Frequently Asked Questions
You've got questions. We're here to answer them.
Yes. There is no requirement for previous courses in Computer Science or Information Systems. We believe that computer programming is both a fun and essential skill for the 21st century; and one that you can learn here in our innovative, hands-on courses.
We view education broadly. Some of our graduates want to pursue careers as classroom teachers, but many want to work in online and informal learning. Our focus is on understanding how technology supports learning. Sometimes this takes place in a classroom, but just as often it means web-based multimedia, interactive apps on mobile devices, or online peer learning communities.
We are currently not accepting new students to our certification track. Many of our students are K-12 teachers and follow the design (non-certification) track to learn more about integrating technology and digital tools in their classroom. If you are interested in the Educational Technology Specialist certification, please contact the program director, Aaron Hung (email@example.com).
If you are not currently certified by (or pursuing certification), you cannot gain initial certification through the MA in Educational Technology. When designing the Program, we decided that graduates will benefit the most and be stronger teachers if they study Educational Technology in collaboration with another field of focus. We are working toward offering dual certification programs which will lead to 2 initial teaching certificates, specifically with Math Education and Teaching English to Speakers of Other Languages (TESOL).
No. While some programs in the School of Education offer advanced graduate study certification programs that do not require a Masters, the content/domain requirements for the Educational Technology degree do not make this feasible.
Before the launch of the new Program in Educational Technology, the Adelphi School of Education had a program in Educational Leadership and Technology. Our excellent “Ed Leadership” program prepares candidates to become school principals, district superintendents, and other school leaders. Understanding technology is an essential skill of these leadership positions, and is tightly integrated in the Ed Leadership curriculum. To avoid confusion with our new program, Educational Leadership removed “Technology” from its title. They have not removed their commitment to using the latest technologies in preparing school leaders.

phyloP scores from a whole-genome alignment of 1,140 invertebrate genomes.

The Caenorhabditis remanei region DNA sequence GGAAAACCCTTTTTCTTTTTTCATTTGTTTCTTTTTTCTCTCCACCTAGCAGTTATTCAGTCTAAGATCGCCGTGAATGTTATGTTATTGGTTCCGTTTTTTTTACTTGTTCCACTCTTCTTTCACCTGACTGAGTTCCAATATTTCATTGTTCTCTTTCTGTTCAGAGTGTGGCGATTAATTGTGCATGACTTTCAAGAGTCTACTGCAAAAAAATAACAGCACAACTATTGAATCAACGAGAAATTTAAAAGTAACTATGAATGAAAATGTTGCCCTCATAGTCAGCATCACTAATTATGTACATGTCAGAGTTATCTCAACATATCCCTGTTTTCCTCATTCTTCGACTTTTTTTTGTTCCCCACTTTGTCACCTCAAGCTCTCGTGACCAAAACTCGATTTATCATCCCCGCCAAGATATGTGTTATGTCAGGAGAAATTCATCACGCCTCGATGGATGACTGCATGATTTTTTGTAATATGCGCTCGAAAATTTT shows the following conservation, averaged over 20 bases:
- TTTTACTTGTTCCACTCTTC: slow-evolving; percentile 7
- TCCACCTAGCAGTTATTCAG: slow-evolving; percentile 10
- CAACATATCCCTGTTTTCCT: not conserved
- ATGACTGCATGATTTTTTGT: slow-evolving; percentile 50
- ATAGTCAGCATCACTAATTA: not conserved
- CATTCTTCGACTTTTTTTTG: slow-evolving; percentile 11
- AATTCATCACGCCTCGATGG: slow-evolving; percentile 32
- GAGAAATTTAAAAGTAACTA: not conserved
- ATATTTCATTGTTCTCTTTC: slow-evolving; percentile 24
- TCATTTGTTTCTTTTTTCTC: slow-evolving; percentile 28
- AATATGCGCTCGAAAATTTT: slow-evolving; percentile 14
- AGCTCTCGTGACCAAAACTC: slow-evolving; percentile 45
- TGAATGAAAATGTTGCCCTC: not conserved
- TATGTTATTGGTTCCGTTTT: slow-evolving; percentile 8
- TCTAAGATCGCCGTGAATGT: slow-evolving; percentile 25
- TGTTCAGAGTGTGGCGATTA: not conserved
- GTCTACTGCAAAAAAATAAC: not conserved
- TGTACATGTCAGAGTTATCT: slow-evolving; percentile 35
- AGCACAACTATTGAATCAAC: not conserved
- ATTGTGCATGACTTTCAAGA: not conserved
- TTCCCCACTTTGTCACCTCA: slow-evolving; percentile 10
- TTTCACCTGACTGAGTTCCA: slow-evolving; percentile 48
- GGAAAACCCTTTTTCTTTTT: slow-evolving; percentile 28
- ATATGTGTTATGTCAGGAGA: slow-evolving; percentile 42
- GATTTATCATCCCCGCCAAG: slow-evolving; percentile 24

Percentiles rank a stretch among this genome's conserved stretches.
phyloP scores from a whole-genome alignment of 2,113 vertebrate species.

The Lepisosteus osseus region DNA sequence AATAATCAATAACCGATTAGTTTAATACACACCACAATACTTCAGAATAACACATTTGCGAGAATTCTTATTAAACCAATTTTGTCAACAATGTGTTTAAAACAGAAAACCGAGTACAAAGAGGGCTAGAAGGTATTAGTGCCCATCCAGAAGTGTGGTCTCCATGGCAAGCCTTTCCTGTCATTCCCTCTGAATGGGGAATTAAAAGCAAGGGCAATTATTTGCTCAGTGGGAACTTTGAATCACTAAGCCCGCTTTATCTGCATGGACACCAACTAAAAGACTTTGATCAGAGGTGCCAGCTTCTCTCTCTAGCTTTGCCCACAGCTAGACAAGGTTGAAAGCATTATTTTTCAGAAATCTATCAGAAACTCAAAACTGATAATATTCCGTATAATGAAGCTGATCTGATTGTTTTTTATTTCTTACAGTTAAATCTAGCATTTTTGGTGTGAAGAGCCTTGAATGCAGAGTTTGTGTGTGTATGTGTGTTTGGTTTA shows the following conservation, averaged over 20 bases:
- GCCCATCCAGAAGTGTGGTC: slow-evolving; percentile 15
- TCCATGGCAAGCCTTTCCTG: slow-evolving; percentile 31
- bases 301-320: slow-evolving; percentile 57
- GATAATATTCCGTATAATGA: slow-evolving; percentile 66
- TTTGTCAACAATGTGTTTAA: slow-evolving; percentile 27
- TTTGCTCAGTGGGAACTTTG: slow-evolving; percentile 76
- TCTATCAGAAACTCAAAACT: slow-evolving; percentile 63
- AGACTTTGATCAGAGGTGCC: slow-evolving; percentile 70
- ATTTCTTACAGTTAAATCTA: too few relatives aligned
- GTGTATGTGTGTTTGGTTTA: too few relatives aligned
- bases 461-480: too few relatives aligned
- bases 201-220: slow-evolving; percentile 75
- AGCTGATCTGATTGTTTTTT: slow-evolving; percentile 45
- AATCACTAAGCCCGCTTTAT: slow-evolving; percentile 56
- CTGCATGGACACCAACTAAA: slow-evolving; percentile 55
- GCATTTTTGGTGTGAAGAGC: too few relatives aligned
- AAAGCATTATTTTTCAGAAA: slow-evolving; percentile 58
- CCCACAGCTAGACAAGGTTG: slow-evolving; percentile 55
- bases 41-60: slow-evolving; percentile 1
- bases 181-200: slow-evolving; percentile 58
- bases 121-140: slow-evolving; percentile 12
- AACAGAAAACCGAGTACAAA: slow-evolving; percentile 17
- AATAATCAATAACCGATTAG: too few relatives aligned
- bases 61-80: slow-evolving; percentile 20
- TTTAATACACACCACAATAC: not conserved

Graduates of the Educational Technology program focus more on the specific use, design, and deployment of technologies, while Ed Leadership graduates learn how to implement and understand the impact of technical systems at a higher level.
Some of our legacy materials still refer to Educational Leadership and Technology. These references are to the existing Educational Leadership program.
The total cost of the MA will include tuition, university fees, books, other supplies, etc. The largest cost, though, is tuition.
Yes. Typically, each semester there will be one fully online course and one hybrid/blended course offered. The program is also offered in a fully online option.
Currently, this program is only being offered in the Manhattan campus. However, if you are interested in joining the program in Garden City, please contact the program director, Aaron Hung (firstname.lastname@example.org).
Not at this time. Courses that meet in person (see online courses, above), typically meet once a week, on a Monday-Thursday in the afternoon or evening.
The core program is designed to be taken during the regular academic year. There may be special topics course(s) offered during the summer sessions that are chosen based on the interest and needs of students who are enrolled.
Absolutely. We welcome the diverse views international students provide.
Students whose native language is other than English must submit official TOEFL scores or must have successfully completed ELS Level 112 of English for Academic Purposes. For the TOEFL, a minimum score of 80 is required. Learn more about international admissions.
No. We do not consider GRE scores in our admissions process.
The degree is designed for full time students to complete it in 3 semesters. We also accept a limited number of part-time students, who typically complete the degree in 5 or 6 semesters.